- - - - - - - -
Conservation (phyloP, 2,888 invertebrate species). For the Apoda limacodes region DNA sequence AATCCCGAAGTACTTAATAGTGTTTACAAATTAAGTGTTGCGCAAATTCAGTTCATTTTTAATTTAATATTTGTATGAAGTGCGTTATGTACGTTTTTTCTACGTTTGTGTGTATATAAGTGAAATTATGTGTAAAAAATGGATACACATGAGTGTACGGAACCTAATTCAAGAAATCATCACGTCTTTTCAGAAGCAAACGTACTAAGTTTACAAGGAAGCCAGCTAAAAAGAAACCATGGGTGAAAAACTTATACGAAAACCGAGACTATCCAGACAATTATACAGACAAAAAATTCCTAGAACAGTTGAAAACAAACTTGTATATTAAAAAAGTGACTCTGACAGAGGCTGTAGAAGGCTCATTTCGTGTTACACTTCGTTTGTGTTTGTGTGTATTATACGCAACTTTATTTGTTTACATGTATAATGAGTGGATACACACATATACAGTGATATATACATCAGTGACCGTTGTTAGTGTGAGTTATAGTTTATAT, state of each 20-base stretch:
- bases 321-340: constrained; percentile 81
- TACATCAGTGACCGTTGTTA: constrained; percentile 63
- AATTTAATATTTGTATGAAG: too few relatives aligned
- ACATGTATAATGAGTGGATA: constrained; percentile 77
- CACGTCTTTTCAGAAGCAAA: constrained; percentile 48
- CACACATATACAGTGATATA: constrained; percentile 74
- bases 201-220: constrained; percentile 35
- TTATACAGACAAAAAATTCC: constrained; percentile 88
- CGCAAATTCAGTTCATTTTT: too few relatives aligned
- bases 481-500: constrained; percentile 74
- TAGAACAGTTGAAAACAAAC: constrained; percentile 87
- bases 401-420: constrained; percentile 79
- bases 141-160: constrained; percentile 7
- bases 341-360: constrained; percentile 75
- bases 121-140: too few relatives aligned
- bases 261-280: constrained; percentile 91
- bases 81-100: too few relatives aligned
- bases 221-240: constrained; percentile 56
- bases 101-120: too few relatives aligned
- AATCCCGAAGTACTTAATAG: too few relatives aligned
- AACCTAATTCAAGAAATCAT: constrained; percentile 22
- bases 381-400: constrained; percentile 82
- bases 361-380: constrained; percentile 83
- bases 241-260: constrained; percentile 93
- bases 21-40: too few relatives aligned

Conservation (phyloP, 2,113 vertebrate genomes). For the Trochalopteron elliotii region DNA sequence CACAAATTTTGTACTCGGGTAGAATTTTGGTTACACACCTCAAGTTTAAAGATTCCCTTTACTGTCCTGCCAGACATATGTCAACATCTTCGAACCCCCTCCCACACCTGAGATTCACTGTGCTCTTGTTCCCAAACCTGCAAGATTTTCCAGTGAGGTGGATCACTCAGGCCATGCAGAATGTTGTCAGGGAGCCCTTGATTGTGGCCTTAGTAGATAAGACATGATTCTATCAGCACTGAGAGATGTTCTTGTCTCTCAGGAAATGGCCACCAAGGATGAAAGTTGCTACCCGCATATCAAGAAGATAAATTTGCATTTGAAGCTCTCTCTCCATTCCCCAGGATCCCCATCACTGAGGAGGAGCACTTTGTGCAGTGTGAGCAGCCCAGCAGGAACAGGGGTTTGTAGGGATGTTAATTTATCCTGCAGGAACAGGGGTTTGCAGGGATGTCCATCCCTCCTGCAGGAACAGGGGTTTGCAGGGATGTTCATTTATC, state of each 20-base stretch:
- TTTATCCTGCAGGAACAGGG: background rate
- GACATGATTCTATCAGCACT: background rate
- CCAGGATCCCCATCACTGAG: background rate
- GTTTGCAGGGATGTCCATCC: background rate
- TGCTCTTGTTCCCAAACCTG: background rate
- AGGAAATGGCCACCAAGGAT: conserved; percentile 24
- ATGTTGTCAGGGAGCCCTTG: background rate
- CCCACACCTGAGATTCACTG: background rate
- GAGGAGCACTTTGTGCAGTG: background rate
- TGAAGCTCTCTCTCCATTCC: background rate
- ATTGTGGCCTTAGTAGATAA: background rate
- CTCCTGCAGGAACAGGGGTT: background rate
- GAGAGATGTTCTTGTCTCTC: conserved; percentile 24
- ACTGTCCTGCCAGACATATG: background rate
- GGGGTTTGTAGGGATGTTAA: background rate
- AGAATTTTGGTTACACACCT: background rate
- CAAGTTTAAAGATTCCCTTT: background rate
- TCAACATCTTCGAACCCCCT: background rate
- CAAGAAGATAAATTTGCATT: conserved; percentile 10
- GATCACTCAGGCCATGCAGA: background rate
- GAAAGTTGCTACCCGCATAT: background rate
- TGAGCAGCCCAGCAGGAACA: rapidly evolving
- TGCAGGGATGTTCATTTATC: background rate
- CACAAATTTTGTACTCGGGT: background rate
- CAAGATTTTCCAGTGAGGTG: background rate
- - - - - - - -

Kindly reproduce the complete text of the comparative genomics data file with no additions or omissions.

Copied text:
Conservation (phyloP, 2,888 invertebrate species). For the Apoda limacodes region DNA sequence AATCCCGAAGTACTTAATAGTGTTTACAAATTAAGTGTTGCGCAAATTCAGTTCATTTTTAATTTAATATTTGTATGAAGTGCGTTATGTACGTTTTTTCTACGTTTGTGTGTATATAAGTGAAATTATGTGTAAAAAATGGATACACATGAGTGTACGGAACCTAATTCAAGAAATCATCACGTCTTTTCAGAAGCAAACGTACTAAGTTTACAAGGAAGCCAGCTAAAAAGAAACCATGGGTGAAAAACTTATACGAAAACCGAGACTATCCAGACAATTATACAGACAAAAAATTCCTAGAACAGTTGAAAACAAACTTGTATATTAAAAAAGTGACTCTGACAGAGGCTGTAGAAGGCTCATTTCGTGTTACACTTCGTTTGTGTTTGTGTGTATTATACGCAACTTTATTTGTTTACATGTATAATGAGTGGATACACACATATACAGTGATATATACATCAGTGACCGTTGTTAGTGTGAGTTATAGTTTATAT, state of each 20-base stretch:
- bases 321-340: constrained; percentile 81
- TACATCAGTGACCGTTGTTA: constrained; percentile 63
- AATTTAATATTTGTATGAAG: too few relatives aligned
- ACATGTATAATGAGTGGATA: constrained; percentile 77
- CACGTCTTTTCAGAAGCAAA: constrained; percentile 48
- CACACATATACAGTGATATA: constrained; percentile 74
- bases 201-220: constrained; percentile 35
- TTATACAGACAAAAAATTCC: constrained; percentile 88
- CGCAAATTCAGTTCATTTTT: too few relatives aligned
- bases 481-500: constrained; percentile 74
- TAGAACAGTTGAAAACAAAC: constrained; percentile 87
- bases 401-420: constrained; percentile 79
- bases 141-160: constrained; percentile 7
- bases 341-360: constrained; percentile 75
- bases 121-140: too few relatives aligned
- bases 261-280: constrained; percentile 91
- bases 81-100: too few relatives aligned
- bases 221-240: constrained; percentile 56
- bases 101-120: too few relatives aligned
- AATCCCGAAGTACTTAATAG: too few relatives aligned
- AACCTAATTCAAGAAATCAT: constrained; percentile 22
- bases 381-400: constrained; percentile 82
- bases 361-380: constrained; percentile 83
- bases 241-260: constrained; percentile 93
- bases 21-40: too few relatives aligned

Conservation (phyloP, 2,113 vertebrate genomes). For the Trochalopteron elliotii region DNA sequence CACAAATTTTGTACTCGGGTAGAATTTTGGTTACACACCTCAAGTTTAAAGATTCCCTTTACTGTCCTGCCAGACATATGTCAACATCTTCGAACCCCCTCCCACACCTGAGATTCACTGTGCTCTTGTTCCCAAACCTGCAAGATTTTCCAGTGAGGTGGATCACTCAGGCCATGCAGAATGTTGTCAGGGAGCCCTTGATTGTGGCCTTAGTAGATAAGACATGATTCTATCAGCACTGAGAGATGTTCTTGTCTCTCAGGAAATGGCCACCAAGGATGAAAGTTGCTACCCGCATATCAAGAAGATAAATTTGCATTTGAAGCTCTCTCTCCATTCCCCAGGATCCCCATCACTGAGGAGGAGCACTTTGTGCAGTGTGAGCAGCCCAGCAGGAACAGGGGTTTGTAGGGATGTTAATTTATCCTGCAGGAACAGGGGTTTGCAGGGATGTCCATCCCTCCTGCAGGAACAGGGGTTTGCAGGGATGTTCATTTATC, state of each 20-base stretch:
- TTTATCCTGCAGGAACAGGG: background rate
- GACATGATTCTATCAGCACT: background rate
- CCAGGATCCCCATCACTGAG: background rate
- GTTTGCAGGGATGTCCATCC: background rate
- TGCTCTTGTTCCCAAACCTG: background rate
- AGGAAATGGCCACCAAGGAT: conserved; percentile 24
- ATGTTGTCAGGGAGCCCTTG: background rate
- CCCACACCTGAGATTCACTG: background rate
- GAGGAGCACTTTGTGCAGTG: background rate
- TGAAGCTCTCTCTCCATTCC: background rate
- ATTGTGGCCTTAGTAGATAA: background rate
- CTCCTGCAGGAACAGGGGTT: background rate
- GAGAGATGTTCTTGTCTCTC: conserved; percentile 24
- ACTGTCCTGCCAGACATATG: background rate
- GGGGTTTGTAGGGATGTTAA: background rate
- AGAATTTTGGTTACACACCT: background rate
- CAAGTTTAAAGATTCCCTTT: background rate
- TCAACATCTTCGAACCCCCT: background rate
- CAAGAAGATAAATTTGCATT: conserved; percentile 10
- GATCACTCAGGCCATGCAGA: background rate
- GAAAGTTGCTACCCGCATAT: background rate
- TGAGCAGCCCAGCAGGAACA: rapidly evolving
- TGCAGGGATGTTCATTTATC: background rate
- CACAAATTTTGTACTCGGGT: background rate
- CAAGATTTTCCAGTGAGGTG: background rate